United States District Court, W.D. Texas, Austin Division
WAL-MART STORES, INC., et al.
TEXAS ALCOHOLIC BEVERAGE COMMISSION, et al.
W. AUSTIN, UNITED STATES MAGISTRATE JUDGE
the Court are The Texas Package Stores Association's
Challenge to Objections and Motion to Compel Production (Dkt.
No. 179); Wal-Mart's Response (Dkt. No. 184) and
TPSA's Reply (Dkt. No. 190). The District Court referred
the above-motions to the undersigned Magistrate Judge for
resolution pursuant to 28 U.S.C. §636(b)(1)(A),
Fed.R.Civ.P. 72, and Rule 1(c) of Appendix C of the Local
Rules. The Court held a hearing on the motions on February 7,
suit Wal-Mart and three of its subsidiaries are challenging
the constitutionality Texas statutes regulating the retail
sale of liquor, contending that the statutes violate the
Equal Protection and Dormant Commerce Clauses of the U.S.
Constitution. The statutes regulate grants of permits to make
retail sales of distilled spirits by limiting the number of
permits a person may own and the types of companies which may
own them. Plaintiffs argue that the ban on public
corporations, as well as the consanguinity consolidation
provision of the statutes unconstitutionally discriminate
against out-of-state companies in both effect and purpose.
Texas Package Stores Association (TPSA), an intervenor in
this case, brings this motion to challenge objections made by
Wal-Mart to TPSA's requests for production, and to compel
Wal-Mart to produce responsive documents. There are five
categories of requests in TPSA's motion: (1) Requests for
Production (RFP's) 1-13, which ask for communications to
Texas governmental entities, including the Texas Legislature,
TABC, and the Governor; (2) RFP's 14-15, which request
communications with other public corporations regarding this
litigation; (3) RFP's 16-33, which request documents
“relating to” select statements made by
Wal-Mart's expert; (4) RFP's 34-36, which request
documents relating to Wal-Mart's proposed business plans
in Texas; and (5) RFP's 41-43, which request documents
relating to Wal-Mart's claims about the statutes at
issue. For each of these requests, TPSA asks the Court to
overrule Wal-Mart's objections.
was quite a bit of confusion at the hearing about precisely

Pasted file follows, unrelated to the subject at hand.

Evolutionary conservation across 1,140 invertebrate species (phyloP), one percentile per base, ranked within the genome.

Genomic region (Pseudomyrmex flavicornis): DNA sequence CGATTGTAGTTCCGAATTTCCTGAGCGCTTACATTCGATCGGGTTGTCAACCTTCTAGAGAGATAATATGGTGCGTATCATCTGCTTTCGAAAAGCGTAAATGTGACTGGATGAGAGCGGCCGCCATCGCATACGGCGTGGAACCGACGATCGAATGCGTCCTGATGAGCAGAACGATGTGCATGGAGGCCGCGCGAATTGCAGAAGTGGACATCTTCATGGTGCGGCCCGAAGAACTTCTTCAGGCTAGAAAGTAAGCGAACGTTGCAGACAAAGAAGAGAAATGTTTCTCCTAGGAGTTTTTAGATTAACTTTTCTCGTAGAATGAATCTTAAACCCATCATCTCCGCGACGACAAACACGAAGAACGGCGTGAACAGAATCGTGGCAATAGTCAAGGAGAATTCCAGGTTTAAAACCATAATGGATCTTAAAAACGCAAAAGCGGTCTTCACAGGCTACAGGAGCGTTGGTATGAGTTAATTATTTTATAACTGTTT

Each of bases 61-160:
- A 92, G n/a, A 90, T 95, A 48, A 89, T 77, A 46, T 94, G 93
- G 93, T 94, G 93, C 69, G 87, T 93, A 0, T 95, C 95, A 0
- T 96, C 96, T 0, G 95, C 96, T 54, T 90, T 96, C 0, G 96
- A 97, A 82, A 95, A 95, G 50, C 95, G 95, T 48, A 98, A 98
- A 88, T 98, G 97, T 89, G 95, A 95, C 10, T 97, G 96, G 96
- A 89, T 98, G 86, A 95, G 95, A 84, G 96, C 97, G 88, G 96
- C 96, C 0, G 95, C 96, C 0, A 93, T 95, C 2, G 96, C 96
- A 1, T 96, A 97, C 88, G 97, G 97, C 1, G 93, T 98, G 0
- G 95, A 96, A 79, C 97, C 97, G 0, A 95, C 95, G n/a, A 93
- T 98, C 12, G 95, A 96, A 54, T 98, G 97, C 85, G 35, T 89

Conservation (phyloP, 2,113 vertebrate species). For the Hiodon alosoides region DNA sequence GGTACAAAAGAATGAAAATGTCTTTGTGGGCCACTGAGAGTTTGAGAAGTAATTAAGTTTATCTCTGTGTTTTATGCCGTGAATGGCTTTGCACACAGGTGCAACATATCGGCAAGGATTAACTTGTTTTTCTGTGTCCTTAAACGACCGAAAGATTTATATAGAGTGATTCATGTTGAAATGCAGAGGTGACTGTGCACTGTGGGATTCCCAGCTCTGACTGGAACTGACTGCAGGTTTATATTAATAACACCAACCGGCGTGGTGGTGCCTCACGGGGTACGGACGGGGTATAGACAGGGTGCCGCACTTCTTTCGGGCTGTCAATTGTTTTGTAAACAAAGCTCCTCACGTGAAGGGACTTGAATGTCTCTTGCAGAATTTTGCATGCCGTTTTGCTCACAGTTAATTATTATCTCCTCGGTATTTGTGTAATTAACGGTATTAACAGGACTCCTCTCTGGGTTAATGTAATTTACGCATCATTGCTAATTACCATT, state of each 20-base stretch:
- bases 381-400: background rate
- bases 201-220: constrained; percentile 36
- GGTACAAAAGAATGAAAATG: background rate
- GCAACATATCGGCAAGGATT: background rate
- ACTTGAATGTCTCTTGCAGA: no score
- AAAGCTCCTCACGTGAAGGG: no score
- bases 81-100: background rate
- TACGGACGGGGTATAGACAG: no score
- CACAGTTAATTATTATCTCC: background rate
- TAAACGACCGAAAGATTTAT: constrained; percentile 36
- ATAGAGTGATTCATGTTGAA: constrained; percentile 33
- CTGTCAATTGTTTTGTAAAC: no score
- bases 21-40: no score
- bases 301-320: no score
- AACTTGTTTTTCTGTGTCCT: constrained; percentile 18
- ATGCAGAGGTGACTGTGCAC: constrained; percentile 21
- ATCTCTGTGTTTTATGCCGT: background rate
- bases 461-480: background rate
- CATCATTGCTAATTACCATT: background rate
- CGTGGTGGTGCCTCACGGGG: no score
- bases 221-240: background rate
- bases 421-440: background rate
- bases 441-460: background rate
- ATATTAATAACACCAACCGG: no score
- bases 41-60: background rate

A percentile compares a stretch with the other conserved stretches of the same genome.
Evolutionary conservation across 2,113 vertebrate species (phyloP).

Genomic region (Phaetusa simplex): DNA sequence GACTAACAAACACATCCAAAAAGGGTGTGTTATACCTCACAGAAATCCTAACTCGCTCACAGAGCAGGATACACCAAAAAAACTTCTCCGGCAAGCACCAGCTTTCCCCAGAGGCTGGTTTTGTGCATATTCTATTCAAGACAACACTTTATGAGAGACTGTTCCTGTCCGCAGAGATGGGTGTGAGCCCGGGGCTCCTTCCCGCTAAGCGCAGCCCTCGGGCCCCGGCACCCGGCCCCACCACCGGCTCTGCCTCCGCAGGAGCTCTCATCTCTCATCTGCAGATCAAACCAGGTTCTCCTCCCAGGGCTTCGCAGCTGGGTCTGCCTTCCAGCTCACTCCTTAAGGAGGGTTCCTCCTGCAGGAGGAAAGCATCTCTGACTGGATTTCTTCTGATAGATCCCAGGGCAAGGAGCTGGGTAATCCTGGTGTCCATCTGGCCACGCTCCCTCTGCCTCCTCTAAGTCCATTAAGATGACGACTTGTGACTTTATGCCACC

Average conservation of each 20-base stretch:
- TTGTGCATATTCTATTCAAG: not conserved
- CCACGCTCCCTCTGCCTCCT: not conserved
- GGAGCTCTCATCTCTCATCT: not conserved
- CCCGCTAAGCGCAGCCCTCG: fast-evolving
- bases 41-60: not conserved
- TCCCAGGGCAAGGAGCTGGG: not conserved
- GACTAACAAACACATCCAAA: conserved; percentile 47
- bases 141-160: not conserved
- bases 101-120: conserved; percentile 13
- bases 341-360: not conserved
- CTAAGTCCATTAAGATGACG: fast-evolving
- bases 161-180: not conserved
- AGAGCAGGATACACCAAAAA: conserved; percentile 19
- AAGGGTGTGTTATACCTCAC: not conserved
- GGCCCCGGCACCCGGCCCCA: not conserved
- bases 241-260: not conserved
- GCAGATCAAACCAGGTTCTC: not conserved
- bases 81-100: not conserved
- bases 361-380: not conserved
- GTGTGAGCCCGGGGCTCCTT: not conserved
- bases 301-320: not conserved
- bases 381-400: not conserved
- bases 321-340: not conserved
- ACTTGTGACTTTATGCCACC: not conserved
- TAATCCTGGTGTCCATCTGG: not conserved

what relief TPSA is requesting in this motion. TPSA states
that it is merely requesting the Court to overrule objections
made by Wal-Mart to each of the requests for production. In
fact, TPSA noted that this motion is solely about
objections. It explained that after the Court overrules
Wal-Mart's objections to the requests, Wal-Mart will be
under “compulsion” to produce responsive
documents, and any disagreements about the actual production
could be addressed at that time. In TPSA's words, it is
concerned that Wal-Mart is “holding a bombshell”
because of one or more of the objections, and requested that
the Court simply overrule all of the objections en masse.
cause of the confusion is not one-sided, however. Much of the
confusion comes from Wal-Mart's overabundance of caution
in responding under the new discovery rules, which now
require that when a party makes an objection, it also state
whether it is withholding any documents subject to that
objection. In every one of its responses to TPSA's
requests, Wal-Mart has leveled one or more objection, and in
each instance it states that it is withholding documents
pursuant to that objection. TPSA was therefore concerned that
there are identified, responsive documents sitting on
Wal-Mart's counsel's desk that have not been
produced, any of which may be a “bombshell.” The
Court attempted to get clarity on this point in an exchange
with Wal-Mart's counsel, Mr. Kelso:
THE COURT: With regard to the statements in your responses,
Mr. Kelso, that-uh-documents are being withheld based on the
objections, are there identified documents, like you were
describing theoretically of the stack A and stack B, or is it
simply a theoretical-there's probably documents out there
that could theoretically be responsive to a request for
anything related to predatory pricing, we are not looking for
them, and-there's probably documents out there that are
responsive-so that is what's being withheld?
MR. KELSO: My understanding is that it is purely theoretical.
It's a requirement of the new versions of the rules to
say-to include a statement if you are withholding documents
based on an objection.
THE COURT: But there is not an identified document that you
MR. KELSO: That is my understanding. Not based on the
THE COURT: Okay.
MR. KELSO: And Judge, I'll say on this point, we will
stand in front of Judge Pitman or you or whoever if there is
some critical document that's responsive to these
requests that hit upon our search terms, if we propose that
we decide to ...